Critical Infrastructure (CI) owners, operators and other users who obtain Coordinated Universal Time (UTC) from Global Positioning System (GPS) devices should be aware
of the GPS Week Number (WN) rollover events and the possible effect a GPS WN rollover event may have on the reliability of the reported UTC. The Week Rollover Problem
is a known issue caused by the way GPS handles the week element of the data that forms an essential part of the navigation signal. GPS uses a 10-bit field to encode
the week number in each GPS time message, which means that a maximum of 1,024 weeks (19.7 years), can be handled. Each of these periods is known in GPS terms as an “epoch”.
At the end of each epoch of 1,024 weeks, the receiver resets the week number to zero and starts counting again. The first GPS satellite went live on 6th January 1980, meaning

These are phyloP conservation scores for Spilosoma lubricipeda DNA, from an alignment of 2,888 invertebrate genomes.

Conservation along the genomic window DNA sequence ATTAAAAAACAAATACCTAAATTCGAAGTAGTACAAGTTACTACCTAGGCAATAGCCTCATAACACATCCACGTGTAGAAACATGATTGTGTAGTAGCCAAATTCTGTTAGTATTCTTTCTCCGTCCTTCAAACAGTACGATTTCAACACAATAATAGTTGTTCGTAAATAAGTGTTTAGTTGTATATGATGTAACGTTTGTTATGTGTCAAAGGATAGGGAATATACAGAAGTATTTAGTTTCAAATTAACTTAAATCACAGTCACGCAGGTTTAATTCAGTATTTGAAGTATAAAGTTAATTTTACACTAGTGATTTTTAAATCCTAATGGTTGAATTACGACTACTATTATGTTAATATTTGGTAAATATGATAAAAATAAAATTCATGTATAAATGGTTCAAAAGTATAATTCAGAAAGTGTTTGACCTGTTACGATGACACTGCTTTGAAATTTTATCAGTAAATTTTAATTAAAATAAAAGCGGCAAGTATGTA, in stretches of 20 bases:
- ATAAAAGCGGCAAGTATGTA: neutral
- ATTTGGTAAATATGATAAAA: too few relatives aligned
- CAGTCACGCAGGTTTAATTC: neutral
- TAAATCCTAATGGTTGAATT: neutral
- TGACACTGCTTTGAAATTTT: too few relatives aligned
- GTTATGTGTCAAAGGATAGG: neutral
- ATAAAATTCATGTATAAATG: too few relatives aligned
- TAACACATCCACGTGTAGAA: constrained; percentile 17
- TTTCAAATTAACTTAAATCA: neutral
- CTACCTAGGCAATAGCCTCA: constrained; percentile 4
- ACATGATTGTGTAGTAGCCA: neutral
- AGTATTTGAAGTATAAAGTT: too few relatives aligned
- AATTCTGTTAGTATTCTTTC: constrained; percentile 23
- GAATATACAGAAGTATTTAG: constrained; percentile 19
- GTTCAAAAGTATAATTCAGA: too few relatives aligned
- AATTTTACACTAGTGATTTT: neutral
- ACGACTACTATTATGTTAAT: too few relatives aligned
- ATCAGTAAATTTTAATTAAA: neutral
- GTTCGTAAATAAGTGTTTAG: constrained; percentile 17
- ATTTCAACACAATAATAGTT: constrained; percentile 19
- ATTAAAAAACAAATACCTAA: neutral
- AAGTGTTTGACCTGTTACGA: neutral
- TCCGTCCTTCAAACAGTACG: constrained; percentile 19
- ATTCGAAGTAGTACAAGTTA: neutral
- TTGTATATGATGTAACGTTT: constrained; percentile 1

that the first epoch of GPS time lasted until 21st August 1999 and the end of the second epoch, falls on the 6th April 2019. Beside this, many receiver manufacturers have sought
to maximize the default lifespan of their receivers by implementing the 1,024-week limit from the date firmware was compiled, rather than from the date the current GPS epoch began.
In effect this means that older GPS receivers will operate normally for almost 20 years before problems begin to occur and if firmware is implemented in this manner, no issue is
likely to be seen when the GPS epoch changes. For example, while the second GPS epoch began on 26th August 1999, a receiver manufactured in January 2005 may have a “pivot date”
of January 2005 + 1,024 weeks coded into its firmware meaning it will function smoothly until August 2025.